Think apple cider vinegar is totally good for you? Think again.
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Apple cider vinegar can do everything from settle an upset stomach to cure acne and hiccups to help you lose weight. And that doesn’t even begin to cover all of the ways apple cider vinegar can benefit your health. But before you pick up a glass of this magical elixir, beware: This natural tonic could also have a negative effect on your teeth.
Apple cider vinegar can erode tooth enamel, research shows. While many studies have examined the effects of acidic foods such as soft drinks and fruit juices, there’s research showing that the acetic acid found in vinegar puts it in the same category. In one study researchers placed the enamel of wisdom teeth in different vinegar samples with pH levels ranging from 2.7 to 3.9. After four hours, the vinegars removed up to 20 percent of minerals from the teeth, the study reported. Granted, this experiment didn’t take into account the pH of the saliva of the human mouth, which neutralizes the acidity in the food we eat. But it’s clear that apple cider vinegar has its downsides. For more on the cons, find out why you should never, ever take shots of apple cider vinegar.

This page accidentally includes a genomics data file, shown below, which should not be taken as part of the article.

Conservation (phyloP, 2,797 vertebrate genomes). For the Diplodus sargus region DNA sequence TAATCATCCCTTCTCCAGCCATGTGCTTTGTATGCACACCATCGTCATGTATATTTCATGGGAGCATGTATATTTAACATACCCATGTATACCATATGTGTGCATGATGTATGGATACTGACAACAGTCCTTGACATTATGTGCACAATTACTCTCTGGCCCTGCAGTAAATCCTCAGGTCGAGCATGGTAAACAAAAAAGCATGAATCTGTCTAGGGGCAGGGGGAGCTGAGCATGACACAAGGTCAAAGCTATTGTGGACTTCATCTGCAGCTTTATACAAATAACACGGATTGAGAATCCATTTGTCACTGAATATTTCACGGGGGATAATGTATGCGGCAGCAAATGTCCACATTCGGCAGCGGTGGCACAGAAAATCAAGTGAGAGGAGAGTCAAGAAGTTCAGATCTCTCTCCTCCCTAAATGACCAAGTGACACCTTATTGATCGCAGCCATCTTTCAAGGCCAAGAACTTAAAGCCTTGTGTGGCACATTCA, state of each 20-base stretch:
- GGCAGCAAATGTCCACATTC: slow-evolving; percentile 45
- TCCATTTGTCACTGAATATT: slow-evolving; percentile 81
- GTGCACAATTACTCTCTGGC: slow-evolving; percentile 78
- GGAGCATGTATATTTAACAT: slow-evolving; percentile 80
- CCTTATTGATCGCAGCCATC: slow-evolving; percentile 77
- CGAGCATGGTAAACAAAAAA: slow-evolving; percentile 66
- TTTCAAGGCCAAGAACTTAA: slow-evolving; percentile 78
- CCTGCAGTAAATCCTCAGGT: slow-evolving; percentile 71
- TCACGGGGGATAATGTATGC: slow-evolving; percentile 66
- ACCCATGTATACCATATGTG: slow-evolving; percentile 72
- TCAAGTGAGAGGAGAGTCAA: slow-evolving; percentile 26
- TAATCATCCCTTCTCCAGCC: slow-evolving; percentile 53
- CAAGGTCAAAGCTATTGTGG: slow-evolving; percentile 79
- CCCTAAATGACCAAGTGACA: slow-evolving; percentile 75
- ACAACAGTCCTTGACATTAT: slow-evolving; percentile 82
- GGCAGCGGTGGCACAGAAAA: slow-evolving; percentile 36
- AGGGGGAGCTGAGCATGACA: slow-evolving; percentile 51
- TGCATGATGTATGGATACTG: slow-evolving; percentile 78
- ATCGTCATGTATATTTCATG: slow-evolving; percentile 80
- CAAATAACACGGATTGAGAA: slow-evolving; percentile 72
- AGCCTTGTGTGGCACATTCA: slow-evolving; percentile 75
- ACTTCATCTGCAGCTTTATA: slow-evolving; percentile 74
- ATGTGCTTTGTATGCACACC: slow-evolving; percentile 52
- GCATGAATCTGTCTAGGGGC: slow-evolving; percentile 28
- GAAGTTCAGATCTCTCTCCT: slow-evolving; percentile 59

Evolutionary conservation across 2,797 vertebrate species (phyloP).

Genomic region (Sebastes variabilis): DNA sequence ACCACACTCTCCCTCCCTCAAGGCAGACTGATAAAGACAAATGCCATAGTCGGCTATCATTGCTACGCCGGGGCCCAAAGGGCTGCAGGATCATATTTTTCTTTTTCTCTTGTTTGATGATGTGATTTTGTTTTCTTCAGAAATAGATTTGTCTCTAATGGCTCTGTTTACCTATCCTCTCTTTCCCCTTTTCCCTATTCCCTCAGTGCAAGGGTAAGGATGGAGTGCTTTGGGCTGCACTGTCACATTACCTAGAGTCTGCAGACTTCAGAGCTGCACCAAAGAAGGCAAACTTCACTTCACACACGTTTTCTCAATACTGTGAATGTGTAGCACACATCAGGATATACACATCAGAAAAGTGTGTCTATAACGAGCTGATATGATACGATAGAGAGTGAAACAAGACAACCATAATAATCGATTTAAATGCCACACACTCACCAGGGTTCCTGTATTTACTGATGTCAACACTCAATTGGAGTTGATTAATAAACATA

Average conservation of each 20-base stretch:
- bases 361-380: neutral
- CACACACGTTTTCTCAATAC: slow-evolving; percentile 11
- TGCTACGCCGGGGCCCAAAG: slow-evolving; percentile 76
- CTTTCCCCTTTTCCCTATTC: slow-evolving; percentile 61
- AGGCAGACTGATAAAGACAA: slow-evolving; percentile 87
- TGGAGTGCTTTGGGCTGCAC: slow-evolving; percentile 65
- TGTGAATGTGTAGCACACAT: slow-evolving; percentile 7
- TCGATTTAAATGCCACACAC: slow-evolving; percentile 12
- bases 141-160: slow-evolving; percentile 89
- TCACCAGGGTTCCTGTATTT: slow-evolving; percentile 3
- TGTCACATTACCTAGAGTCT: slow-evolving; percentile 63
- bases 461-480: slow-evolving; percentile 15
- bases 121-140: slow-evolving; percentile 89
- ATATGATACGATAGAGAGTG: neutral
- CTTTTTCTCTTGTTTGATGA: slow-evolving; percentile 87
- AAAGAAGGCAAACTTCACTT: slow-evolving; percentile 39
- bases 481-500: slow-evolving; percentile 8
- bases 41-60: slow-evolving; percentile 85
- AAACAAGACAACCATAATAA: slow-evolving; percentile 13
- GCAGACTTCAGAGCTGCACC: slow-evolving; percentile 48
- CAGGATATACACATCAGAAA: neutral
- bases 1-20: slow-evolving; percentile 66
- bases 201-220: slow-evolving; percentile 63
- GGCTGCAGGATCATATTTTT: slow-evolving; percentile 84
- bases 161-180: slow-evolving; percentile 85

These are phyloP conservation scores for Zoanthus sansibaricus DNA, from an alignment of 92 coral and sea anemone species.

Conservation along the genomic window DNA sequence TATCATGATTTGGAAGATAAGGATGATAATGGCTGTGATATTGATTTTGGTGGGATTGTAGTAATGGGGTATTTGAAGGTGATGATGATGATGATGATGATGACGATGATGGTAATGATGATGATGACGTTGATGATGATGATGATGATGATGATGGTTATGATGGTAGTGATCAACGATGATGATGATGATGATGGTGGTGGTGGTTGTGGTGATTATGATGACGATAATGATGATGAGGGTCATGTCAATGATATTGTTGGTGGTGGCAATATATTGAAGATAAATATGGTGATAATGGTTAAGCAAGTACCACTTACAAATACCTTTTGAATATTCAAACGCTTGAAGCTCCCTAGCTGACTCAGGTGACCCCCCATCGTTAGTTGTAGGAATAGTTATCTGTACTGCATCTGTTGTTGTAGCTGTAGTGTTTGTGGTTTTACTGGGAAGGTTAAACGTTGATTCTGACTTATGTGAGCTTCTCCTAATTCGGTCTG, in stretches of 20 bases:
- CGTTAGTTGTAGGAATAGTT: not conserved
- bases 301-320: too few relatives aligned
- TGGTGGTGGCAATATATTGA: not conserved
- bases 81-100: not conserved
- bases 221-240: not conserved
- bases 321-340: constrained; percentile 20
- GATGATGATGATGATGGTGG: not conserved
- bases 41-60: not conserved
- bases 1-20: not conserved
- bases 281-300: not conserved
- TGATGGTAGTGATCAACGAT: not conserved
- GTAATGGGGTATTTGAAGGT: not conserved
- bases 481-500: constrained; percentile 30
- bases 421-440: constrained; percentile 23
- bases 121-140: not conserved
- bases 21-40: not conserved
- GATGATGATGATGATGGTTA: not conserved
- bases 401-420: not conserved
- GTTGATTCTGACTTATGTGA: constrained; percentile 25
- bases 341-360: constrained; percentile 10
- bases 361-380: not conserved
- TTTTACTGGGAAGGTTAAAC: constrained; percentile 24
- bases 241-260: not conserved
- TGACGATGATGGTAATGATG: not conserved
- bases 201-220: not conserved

Still, is this reason enough to give up on apple cider vinegar forever? Don’t even think about it! Just prevent damage to your teeth by diluting the vinegar in water and drinking it through a straw. Jaimi Jansen, a personal trainer and president of Santa Cruz CORE Fitness + Rehab in California, recommends mixing 10 parts water to 1 part vinegar. And afterward, rinse your mouth with water to make sure the acid is completely cleared away.
Read on, to make sure you don’t fall for these apple cider vinegar myths, either.